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Come on down- and don't bring your husband- to dance the "Cell Block Tango" at Pennsauken High School to see their rendition of Chicago: High School Edition.
Chicago is a story of two female murderers: Velma Kelly and Roxie Hart. Based on the true story of two murderers by the names of Beulah Anne and Belva Gaertner, the Bob Fosse musical with music by John Kander hit Broadway in 1975. It ran for two years before being revived in 1996. It is still running to this day and remains the second longest running Broadway show.
Pennsauken High School did a phenomenal job in their rendition of the High School edition of Chicago. Every single element drew the audience in and made them wish the show would never end. "All That Jazz" was spectacular showcasing Velma's (Grace Raymond) smooth and jazzy vocals and the ensemble's energetic and sharp Fosse moves. The fan favorite, "Cell Block Tango" was stunning, and the Merry Murderesses were very memorable.
Janell Darby, portraying the remarkable Roxie Hart, was unbelievably talented and born to play Roxie. She became Roxie on stage and developed her character extremely well. Her acting was Broadway worthy, and her vocals and dancing were just as good. Velma Kelly (Grace Raymond) was perfect across from Darby. She had the skills of a gymnast and melted into every count of choreography she had making it all seem extremely easy. Her voice was incredible and fit Velma really well. Together, Darby and Raymond made a stellar duo, like in their duet, "My Own Best Friend." The final lead, Billy Flynn (Logan Endes), sang like an old Hollywood star and perfectly embodied a greedy, egotistical lawyer.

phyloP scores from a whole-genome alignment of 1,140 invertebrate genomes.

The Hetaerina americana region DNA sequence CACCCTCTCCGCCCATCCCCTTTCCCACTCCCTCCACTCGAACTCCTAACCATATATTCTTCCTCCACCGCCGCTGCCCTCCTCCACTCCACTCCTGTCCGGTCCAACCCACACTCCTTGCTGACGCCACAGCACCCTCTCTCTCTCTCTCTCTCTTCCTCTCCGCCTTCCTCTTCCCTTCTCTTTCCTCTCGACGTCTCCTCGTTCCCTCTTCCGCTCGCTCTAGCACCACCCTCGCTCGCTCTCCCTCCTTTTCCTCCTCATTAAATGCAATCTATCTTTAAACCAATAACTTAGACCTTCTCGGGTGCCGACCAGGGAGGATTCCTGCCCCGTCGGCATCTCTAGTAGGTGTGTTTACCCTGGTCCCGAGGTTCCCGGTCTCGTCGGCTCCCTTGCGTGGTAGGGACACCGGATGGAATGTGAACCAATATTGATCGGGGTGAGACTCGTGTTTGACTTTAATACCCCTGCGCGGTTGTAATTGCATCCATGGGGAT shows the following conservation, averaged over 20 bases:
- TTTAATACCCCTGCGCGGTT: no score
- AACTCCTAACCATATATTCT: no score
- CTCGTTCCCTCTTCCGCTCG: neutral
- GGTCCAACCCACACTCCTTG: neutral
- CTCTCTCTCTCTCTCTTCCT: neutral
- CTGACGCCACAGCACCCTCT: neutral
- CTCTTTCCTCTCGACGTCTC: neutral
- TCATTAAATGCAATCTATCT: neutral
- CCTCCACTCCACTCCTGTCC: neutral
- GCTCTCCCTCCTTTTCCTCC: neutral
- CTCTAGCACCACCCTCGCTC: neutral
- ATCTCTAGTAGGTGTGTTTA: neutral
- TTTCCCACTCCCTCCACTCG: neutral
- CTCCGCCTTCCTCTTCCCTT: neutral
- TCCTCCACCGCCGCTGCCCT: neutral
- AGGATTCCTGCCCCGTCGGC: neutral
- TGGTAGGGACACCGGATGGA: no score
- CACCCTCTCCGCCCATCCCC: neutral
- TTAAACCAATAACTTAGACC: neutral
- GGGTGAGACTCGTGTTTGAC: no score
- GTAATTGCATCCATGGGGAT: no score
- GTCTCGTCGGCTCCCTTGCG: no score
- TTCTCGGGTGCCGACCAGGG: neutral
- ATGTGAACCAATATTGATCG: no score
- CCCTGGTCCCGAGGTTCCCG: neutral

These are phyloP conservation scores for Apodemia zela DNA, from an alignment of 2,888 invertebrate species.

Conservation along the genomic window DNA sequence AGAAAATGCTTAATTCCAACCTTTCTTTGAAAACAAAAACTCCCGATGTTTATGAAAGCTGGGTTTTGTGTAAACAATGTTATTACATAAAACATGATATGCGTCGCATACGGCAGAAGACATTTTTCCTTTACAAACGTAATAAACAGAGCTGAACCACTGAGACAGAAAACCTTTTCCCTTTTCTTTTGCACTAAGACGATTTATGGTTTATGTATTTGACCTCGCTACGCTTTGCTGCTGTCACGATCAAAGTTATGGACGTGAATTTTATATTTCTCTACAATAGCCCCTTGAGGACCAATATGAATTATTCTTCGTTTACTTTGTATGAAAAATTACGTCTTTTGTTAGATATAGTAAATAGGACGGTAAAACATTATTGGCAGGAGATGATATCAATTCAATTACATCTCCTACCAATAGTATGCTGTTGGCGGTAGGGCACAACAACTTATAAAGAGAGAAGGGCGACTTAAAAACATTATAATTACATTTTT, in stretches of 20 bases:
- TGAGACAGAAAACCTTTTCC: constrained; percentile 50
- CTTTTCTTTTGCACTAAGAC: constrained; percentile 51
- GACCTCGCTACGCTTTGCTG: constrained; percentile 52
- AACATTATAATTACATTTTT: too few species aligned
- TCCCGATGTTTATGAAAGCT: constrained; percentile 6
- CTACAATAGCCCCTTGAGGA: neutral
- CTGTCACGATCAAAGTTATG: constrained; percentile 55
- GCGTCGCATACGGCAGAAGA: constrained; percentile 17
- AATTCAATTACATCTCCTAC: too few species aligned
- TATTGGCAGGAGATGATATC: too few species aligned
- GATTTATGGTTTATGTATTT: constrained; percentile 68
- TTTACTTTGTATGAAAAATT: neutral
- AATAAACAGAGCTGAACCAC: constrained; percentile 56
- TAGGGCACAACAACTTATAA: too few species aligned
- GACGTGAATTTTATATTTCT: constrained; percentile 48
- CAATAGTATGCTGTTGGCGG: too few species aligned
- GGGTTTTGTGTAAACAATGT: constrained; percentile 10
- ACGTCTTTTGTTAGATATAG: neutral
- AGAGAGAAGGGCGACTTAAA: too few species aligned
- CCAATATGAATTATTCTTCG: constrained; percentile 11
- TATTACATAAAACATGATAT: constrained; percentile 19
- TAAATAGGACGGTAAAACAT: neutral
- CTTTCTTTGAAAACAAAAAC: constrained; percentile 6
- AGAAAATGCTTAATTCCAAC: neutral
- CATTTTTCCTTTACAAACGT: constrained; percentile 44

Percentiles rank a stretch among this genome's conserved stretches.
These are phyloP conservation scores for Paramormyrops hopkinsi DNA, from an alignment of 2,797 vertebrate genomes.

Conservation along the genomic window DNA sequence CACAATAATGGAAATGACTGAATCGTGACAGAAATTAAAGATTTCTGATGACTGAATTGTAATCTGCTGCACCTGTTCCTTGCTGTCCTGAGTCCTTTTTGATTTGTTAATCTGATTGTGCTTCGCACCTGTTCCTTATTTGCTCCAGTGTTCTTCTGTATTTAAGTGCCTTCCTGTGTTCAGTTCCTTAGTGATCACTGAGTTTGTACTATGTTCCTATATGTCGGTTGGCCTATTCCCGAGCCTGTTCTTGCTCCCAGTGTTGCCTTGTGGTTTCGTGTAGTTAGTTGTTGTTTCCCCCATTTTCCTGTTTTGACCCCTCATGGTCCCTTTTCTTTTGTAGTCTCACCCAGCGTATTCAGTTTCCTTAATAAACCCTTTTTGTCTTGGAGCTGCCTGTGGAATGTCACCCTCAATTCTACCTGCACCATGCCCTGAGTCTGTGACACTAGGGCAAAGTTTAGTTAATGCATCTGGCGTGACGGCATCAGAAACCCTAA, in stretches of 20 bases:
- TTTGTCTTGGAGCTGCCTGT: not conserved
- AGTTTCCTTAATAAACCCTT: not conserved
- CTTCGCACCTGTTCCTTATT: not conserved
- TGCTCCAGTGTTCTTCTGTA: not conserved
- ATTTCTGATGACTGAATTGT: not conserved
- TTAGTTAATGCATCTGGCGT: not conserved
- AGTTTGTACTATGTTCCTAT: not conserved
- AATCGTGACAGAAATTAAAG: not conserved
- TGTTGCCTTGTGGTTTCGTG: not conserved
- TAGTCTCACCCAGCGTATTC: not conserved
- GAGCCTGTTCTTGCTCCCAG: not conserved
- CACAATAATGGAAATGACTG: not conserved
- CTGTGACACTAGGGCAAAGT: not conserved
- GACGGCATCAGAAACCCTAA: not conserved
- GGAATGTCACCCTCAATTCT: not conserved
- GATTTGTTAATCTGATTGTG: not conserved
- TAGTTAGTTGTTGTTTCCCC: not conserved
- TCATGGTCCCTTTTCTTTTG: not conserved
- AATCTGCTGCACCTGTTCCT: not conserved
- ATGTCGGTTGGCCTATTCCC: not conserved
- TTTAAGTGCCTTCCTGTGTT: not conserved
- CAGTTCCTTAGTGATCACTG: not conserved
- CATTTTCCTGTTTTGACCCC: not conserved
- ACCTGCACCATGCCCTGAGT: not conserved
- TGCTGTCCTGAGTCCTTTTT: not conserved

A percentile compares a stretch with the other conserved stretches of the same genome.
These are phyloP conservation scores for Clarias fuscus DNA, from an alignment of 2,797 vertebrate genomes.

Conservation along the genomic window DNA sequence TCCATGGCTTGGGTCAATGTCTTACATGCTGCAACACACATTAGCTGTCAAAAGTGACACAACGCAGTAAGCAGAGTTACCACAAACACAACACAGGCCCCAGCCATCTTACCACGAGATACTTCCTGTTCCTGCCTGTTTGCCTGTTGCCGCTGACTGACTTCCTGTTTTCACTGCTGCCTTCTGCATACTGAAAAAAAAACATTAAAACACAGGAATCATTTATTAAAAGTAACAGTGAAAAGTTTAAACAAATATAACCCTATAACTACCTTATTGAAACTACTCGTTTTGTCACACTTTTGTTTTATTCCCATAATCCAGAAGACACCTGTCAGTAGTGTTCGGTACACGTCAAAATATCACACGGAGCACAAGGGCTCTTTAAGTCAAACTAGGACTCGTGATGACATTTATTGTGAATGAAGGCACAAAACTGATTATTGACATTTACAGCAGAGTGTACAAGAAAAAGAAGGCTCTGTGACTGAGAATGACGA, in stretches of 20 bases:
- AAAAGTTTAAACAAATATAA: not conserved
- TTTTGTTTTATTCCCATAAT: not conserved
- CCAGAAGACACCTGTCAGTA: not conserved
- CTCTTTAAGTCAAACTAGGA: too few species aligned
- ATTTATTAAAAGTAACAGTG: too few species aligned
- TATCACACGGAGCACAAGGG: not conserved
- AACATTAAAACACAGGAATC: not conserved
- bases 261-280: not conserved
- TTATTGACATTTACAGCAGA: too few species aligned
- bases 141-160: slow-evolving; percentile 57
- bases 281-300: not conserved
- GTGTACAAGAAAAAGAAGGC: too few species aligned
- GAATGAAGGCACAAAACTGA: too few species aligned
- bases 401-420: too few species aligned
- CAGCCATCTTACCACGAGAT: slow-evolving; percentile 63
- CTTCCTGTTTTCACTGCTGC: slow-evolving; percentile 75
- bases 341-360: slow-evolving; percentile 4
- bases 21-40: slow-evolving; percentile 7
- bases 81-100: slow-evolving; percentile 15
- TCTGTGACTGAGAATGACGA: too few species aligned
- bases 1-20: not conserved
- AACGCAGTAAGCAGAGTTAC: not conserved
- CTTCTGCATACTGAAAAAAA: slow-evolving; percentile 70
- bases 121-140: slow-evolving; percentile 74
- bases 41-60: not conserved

In the supporting cast, Matron "Mama" Morton (Myah Clowney) walked out in her red suit and showed the prison exactly who is in charge. Her song, "When You're Good to Mama" fit her voice really well and radiated power. Amos Hart (Ryan Vu) was hilarious as Roxie's husband and his rendition of the self-deprecating song "Mister Cellophane" left the audience feeling extremely sorry for him and his tendency to become invisible to others.
On the technical side, Pennsauken had a little bit of bad luck with their microphones. The actors did their best to project, but some things were out of their hands. The sets were stationary and simple, but paired with the lights they were very effective in telling the story and showing various settings. The light cues were smooth and on time and matched the mood really well. The show also had projections behind the sets that simply added just a little more to scenes.
Overall, Pennsauken High Schools performance of Chicago was undoubtedly an incredible production that showcased amazing performances from every single cast and crew member.
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